On 8th December 1914 a British naval force defeated a German squadron comprising two armoured cruisers, three light cruisers and three auxiliaries in the Battle of the Falkland Islands, and probably thereby saved St Helena from shelling by the Germans.

In fact the island was never challenged and the biggest difficulty faced by the inhabitants was in 1917. Ship calls from South Africa had dwindled, bringing fewer imports, and supplies direct from the UK were unreliable. For ten days in November 1917 the island was close to starvation, alleviated only after negotiations between the Governor and the Government of Mauritius.

Around 46 islanders served. Those who died in service were: Percy John Broadway, died 19th July 1915, Gallipoli; James Basset Graham, died 20th November 1916, Colincamp; Cavalla Isaac Grey, died 12th August 1916, Somme; James Edwin Nathaniel Joshua, died 27th November 1917, SS Camellia; James Robert Moyce, died 4th May 1915, St Helena Volunteer Rifles; John Joseph Riley, death details not found; George Edward Scipio, MM, died 20th August 1917, Ypres; Henry Seale, died 6th February 1921, HMS Birmingham. Note that details on the Cenotaph plaque (right) are incomplete. Later the clock tower next to the Market in Jamestown was dedicated to the memory of those who fell in the war.

SEE ALSO: More on our page St Helena in World War 1.

Between the wars

St Helena apparently escaped the global pandemic ‘Spanish Flu’, with no cases being reported in 1918 or 1919. An Ordinance of 1919 prohibited all motorised transport on St Helena. (It was repealed in October 1927 and the first car arrived soon afterwards.)

You can read a more detailed article about the Cordeaux period (1912-1920) by Ian Bruce, serialised in The Sentinel, September/October 2017{9}

Read an article written in 1925
Read an article written in 1925

On 28th September 1920 the Norwegian ship SV Spangereid (previously known as the Fairport), a large steel-hulled three-masted sailing barque, appeared off Jamestown with a fire in her cargo of coal. Unlike the SS Papanui, the fire did not get out of control, but the ship was still lost. Much of her cargo and fittings were salvaged, including the Captain’s boat, which was almost completely rebuilt and served as the harbour launch until recent years. Significant quantities of coal were deposited on the shore below The Wharf and provided the island with a source of cheap fuel.

The first islanders left to work at Ascension Island in 1921, which was made a dependency of St Helena in October 1922. Islanders continue to work on Ascension to this day. A plan to hold Irish political prisoners here was abandoned because of the cost.

The first car, an Austin 7, was imported into the island in 1929. A count in 1931 showed a goat population of nearly 1,500. In May 1932 The Run burst its banks, sweeping away bridges and causing widespread flooding.

St Helena in World War 2

3rd September 1939 - 7th May [VE]/15th August [VJ] 1945

Some six islanders were killed in military service during World War 2; none of them on St Helena: Richard Charles Lawrence, Joseph Nathaniel Maggott, Michael Walker Henry, Sydney Samuel Leo, Mervyn Mainwaring and Bertram Charles Benjamin (Cenotaph plaque, right). The Nazi plan for Britain following a successful invasion envisaged that, once Britain had been subdued, King George VI and Winston Churchill would be removed from power and exiled to St Helena.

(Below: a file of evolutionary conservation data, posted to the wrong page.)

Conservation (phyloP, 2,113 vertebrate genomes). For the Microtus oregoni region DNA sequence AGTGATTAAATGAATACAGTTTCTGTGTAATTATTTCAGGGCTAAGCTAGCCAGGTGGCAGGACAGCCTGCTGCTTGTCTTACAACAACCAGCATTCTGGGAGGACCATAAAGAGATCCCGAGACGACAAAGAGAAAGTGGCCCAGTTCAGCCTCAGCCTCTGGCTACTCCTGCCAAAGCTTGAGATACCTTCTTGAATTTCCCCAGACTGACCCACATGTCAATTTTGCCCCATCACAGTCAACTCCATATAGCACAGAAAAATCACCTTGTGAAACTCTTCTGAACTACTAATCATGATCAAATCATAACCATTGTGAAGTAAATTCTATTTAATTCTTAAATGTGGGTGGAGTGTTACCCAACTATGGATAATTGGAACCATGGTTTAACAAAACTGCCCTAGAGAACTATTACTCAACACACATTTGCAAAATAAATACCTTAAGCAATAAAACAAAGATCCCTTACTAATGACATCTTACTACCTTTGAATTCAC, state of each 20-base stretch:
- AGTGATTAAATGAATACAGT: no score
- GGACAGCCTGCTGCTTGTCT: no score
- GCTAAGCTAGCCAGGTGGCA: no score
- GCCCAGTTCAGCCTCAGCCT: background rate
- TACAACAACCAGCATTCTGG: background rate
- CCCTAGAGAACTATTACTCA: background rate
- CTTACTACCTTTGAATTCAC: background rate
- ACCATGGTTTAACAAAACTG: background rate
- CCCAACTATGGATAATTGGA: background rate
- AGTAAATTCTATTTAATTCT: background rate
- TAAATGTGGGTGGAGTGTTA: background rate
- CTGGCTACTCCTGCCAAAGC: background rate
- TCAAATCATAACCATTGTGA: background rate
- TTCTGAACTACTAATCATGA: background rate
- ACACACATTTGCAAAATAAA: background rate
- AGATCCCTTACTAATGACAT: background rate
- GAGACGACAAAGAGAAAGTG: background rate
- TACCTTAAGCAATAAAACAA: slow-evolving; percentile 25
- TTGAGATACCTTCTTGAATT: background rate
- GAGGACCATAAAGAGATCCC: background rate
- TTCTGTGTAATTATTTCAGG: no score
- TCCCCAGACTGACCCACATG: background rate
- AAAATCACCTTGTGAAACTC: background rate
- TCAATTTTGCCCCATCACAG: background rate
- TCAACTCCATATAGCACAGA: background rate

With effect from 22nd July 1941 all the island’s schools came under Government control and school attendance became compulsory from 5 to 15 years. In August 1941 St Helena time was made the same as Greenwich Mean Time; previously the clocks were set 23 minutes earlier than GMT. The British oil tanker Darkdale was torpedoed off James Bay in October 1941 by U-68, a German U-Boat which also sank the SS City of Cairo 770Km south of St Helena the following year.

America built Wideawake airport on Ascension Island in 1942, employing many Saints and with the side effect of introducing Country Music to St Helena.

As in the previous war, the island enjoyed increased revenues through the sale of flax for rope.

SEE ALSO: More on our page St Helena in World War 2.

Post-war

On 29th April 1946 the island’s first secondary school, the ‘Secondary Selective’, opened to pupils. In June that year the St Helena Coast Battery was disbanded and the breech mechanisms of the guns and other spare parts were dumped in deep water off Jamestown. The British personnel of the battery then returned to Britain for demobilization and once again there were no British military stationed on St Helena.

The October 1946 census recorded 2,181 males and 2,567 females, 4,748 in total. 20 people were recorded as having no religion but following the Sect known as the Jehovah’s Witnesses. 21 were Inmates of the Poor House, 8 were in the Asylum and 4 in the Leper Hospital. There were 177 male flax mill workers and 77 female.

In 1949 the SS Umtali left St Helena with 136 passengers bound for the port of Dover in England. The passengers included the 100 men, economic migrants who were contracted to work as agricultural labourers in Britain. The story of the ‘100 Men’ and their experience of rural England is told in a 2008 DVD film.

Flax prices continued to rise after the war, rising to their zenith in 1951; the only year in the history of St Helena where the value of exports exceeded that of imports. However this industry soon fell into decline because of competition from synthetic fibres and also because the delivered price of the island’s flax was substantially higher than world prices. The decision by a major buyer, the British Post Office, to use synthetic fibres for their mailbags was a major blow, all of which contributed in the closure of the island’s flax mills in 1965, resulting in considerable unemployment and also leaving the island covered with flax plants that were no longer useful. They remain an environmental issue to this day. More on our The Flax Industry page.